It is the last season of high school life for Nadia Turner, a rebellious, grief-stricken, seventeen-year-old beauty. Mourning her mother's suicide, she takes up with the local pastor's son. Luke Sheppard is twenty-one, a former football star whose injury has reduced him to waiting tables at a diner. They are young; it's not serious. But the pregnancy that results from this teen romance and the subsequent cover-up will have an impact that goes far beyond their youth. As Nadia hides her secret from everyone, including Aubrey, her God-fearing best friend, the years move quickly. Soon, Nadia, Luke, and Aubrey are full-fledged adults and still living in debt to the choices they made that one seaside summer, caught in a love triangle they must carefully maneuver, and dogged by the constant, nagging question: what if they had chosen differently? The possibilities of the road not taken are a relentless haunt.

We've had no less than four enthusiastic reads on The Mothers, and the book has sparked much conversation among booksellers. Such a great book club discussion book. In fact, Boswells In-store Lit Group is discussiung the book at 6. If you've read the book, you're welcome to joing us, though be aware that we'll be revealing a lot of spoilers at this pre-event.

Here's Alexandra Alter's profile in The New York Times.

Born and raised in Southern California, Brit Bennett graduated from Stanford University and later earned her MFA in fiction at the University of Michigan, where she won a Hopwood Award in Graduate Short Fiction as well as the 2014 Hurston/Wright Award for College Writers. Her work is featured in The New Yorker, The Paris Review, and Jezebel. She is one of the National Book Foundation's 2016 5 Under 35 honorees.

Monday, January 30, 2017

The annotated Boswell bestsellers for the week ending January 28, 2017, with links to the Journal Sentinel reviews

Here's what sold at Boswell last week.

Hardcover Fiction:
1. Burning Bright V2, by Nick Petrie
2. A Gentleman in Moscow, by Amor Towles
3. The Underground Railroad, by Colson Whitehead
4. Difficult Women, by Roxane Gay
5. Commonwealth, by Ann Patchett
6. The Drifter, by Nick Petrie
7. Homesick for Another Word, by Ottessa Moshfegh
8. Lillian Boxfish Takes a Walk, by Kathleen Rooney
9. Dry, by Jane Harper
10. Human Acts, by Han Kang

It's great to see fall favorites continuing to hit our bestseller lists, but it's also nice to see a fresh selection of 2017 titles. Ottessa Moshfegh's short story collection Homesick for Another World follows regular appearances for her novel on our paperback lists. Being that we're in Minneapolis for Winter Institute, I'm going to reference the Star Tribune's review from Malcolm Forbes, who notes: "As with Eileen, Moshfegh’s focus is on characters living on the edge of society or sanity, and she digs deep into the human psyche to explore oddities, frailties, warped agendas and reckless desires. A discernible cruel streak runs wild, but so, too, does a toxic trail of black humor."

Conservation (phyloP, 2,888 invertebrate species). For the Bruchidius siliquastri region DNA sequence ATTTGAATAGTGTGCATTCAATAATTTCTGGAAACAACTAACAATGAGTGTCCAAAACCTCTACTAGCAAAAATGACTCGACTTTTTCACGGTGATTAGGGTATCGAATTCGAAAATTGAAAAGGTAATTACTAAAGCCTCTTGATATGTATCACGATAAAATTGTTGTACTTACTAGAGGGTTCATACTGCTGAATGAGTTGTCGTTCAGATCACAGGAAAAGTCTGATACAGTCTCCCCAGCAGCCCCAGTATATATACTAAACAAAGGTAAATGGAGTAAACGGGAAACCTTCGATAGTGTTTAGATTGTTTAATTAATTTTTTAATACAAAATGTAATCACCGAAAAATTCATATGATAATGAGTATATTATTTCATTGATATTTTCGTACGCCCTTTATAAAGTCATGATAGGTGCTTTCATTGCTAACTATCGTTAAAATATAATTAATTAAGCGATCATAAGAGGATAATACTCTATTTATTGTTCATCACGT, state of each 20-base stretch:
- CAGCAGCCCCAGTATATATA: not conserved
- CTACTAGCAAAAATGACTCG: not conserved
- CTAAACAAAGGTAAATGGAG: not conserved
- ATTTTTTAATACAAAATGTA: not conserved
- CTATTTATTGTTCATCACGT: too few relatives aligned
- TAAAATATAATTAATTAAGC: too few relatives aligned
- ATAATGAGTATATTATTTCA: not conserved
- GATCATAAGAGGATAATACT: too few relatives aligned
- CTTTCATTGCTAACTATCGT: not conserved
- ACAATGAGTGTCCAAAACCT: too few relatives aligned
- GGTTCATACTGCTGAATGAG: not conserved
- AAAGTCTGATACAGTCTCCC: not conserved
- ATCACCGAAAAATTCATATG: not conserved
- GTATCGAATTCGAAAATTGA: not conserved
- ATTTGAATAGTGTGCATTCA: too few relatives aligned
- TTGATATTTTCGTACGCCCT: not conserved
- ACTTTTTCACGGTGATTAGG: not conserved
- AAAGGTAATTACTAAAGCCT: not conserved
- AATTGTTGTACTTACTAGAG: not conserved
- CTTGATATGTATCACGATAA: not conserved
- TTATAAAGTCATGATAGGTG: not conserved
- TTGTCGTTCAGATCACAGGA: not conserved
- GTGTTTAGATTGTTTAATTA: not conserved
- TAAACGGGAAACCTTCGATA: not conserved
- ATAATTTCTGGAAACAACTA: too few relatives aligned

And how can we note give a shout out to Difficult Women, the powerful new collection of stories from Roxane Gay, who gave a shout out to Boswell at Winter Institute? We've got a great rec from Sharon in house, and here's Jaleesa M. Jones's write-up for the book in USA Today.

Hardcover Nonfiction:
1. Wisconsin Sentencing in the Tough-on-Crime Era, by Michael O'Hear
2. Evicted, by Matthew Desmond (just received the Carnegie Medal)
3. Hillbilly Elegy, by J.D. Vance
4. The Little Book of Hygge, by Meik Wiking
5. Hero of the Empire, by Candice Millard
6. The Secret Life of Fat, by Sylvia Tara
7. The Book of Joy, by the Dalai Lama and Desmond Tutu
8. Upstream, by Mary Oliver
9. Books for Living, by Will Schwalbe (event Mon 3/6, 7 pm, at Boswell)
10. The Hidden Life of Trees, by Peter Wohlleben

Our buyer Jason informed by that this is the year of Hygge, which Hygge House describes as "a Danish word that is a feeling or mood that comes taking genuine pleasure in making ordinary, every day moments more meaningful, beautiful or special." Of The Little Book of Hygge, John Crace writes in The Guardian: "Imagine a world where everyone leaves work at 5.30, goes straight home to light a candle, before eating a few cakes with some friends and going to bed at 9.45. That is what we do in Denmark."

Paperback Fiction:
1. The Sellout, by Paul Beatty
2. A Man Called Ove, by Fredrik Backman
3. 1984, by George Orwell
4. The Portable Veblen, by Elizabeth McKenzie
5. Selected Stories, by Anton Chekhov
6. To Kill a Mockingbird, by Harper Lee
7. The Drifter, by Nick Petrie
8. The Fireman, by Joe Hill
9. Even the Dead V7, by Benjamin Black
10. The Great Gatsby, by F. Scott Fitzgerald

Are you one of the many folks picking up 1984? The New York Times obsesrved its rise to the top of bestseller lists, with Kimiko de Freytas-Tamurad reported on the Kellyanne Conway comment on alternative facts that many feel was responsible for the increase.

Paperback Nonfiction:
1. The Screwtape Letters, by C.S. Lewis
2. How to Talk so Kids Will Learn at Home and In School, by Adele Faber
3. How to Speak Midwestern, by Edward McClelland
4. Milwaukee Frozen Custard, by Kathleen McCann and Robert Tanzilo
5. The Cure, by Jo Marchant
6. Dying to Be Me, by Anita Moorjani
7. What to Do Now, edited by Dennis Loy Johnson and Valerie Merians
8. Hidden Figures, by Margot Lee Shetterly
9. Brick Through the Window, by Steven Nodine, Eric Beaumont, Clancy Carroll, and David Luhrssen (event 2/17)